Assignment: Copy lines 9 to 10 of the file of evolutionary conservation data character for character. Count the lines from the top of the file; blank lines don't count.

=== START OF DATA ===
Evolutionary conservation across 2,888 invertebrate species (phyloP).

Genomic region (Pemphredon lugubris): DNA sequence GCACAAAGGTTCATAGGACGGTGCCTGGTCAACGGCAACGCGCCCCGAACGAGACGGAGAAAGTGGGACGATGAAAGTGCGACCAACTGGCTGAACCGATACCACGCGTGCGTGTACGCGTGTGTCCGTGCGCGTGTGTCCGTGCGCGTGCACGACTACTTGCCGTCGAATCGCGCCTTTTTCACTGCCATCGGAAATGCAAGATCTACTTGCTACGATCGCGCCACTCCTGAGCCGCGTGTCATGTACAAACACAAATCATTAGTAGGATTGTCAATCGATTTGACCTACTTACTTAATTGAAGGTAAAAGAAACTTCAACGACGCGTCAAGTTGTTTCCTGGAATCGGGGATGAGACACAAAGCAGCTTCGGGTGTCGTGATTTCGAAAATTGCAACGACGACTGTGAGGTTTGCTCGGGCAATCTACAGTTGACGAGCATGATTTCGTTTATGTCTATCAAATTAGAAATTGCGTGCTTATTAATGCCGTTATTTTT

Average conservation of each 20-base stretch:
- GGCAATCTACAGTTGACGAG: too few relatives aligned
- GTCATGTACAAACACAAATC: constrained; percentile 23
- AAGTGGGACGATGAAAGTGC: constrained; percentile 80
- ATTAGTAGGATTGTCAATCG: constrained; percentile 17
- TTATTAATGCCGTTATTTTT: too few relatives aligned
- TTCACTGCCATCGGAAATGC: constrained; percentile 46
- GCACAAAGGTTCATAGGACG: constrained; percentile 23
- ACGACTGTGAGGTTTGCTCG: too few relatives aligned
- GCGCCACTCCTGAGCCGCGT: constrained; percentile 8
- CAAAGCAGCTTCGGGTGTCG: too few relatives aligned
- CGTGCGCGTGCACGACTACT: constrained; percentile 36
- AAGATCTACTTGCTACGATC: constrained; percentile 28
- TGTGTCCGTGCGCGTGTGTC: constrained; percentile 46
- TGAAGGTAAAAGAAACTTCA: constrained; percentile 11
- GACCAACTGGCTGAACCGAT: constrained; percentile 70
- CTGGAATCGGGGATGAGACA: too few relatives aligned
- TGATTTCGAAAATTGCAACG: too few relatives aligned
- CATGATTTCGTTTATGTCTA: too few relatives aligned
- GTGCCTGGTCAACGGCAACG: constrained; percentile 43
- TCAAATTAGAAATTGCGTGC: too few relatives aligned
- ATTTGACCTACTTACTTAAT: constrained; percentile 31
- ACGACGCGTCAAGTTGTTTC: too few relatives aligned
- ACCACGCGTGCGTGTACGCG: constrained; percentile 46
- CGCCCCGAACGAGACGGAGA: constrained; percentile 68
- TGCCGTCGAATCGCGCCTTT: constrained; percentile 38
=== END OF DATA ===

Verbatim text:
- TTCACTGCCATCGGAAATGC: constrained; percentile 46
- GCACAAAGGTTCATAGGACG: constrained; percentile 23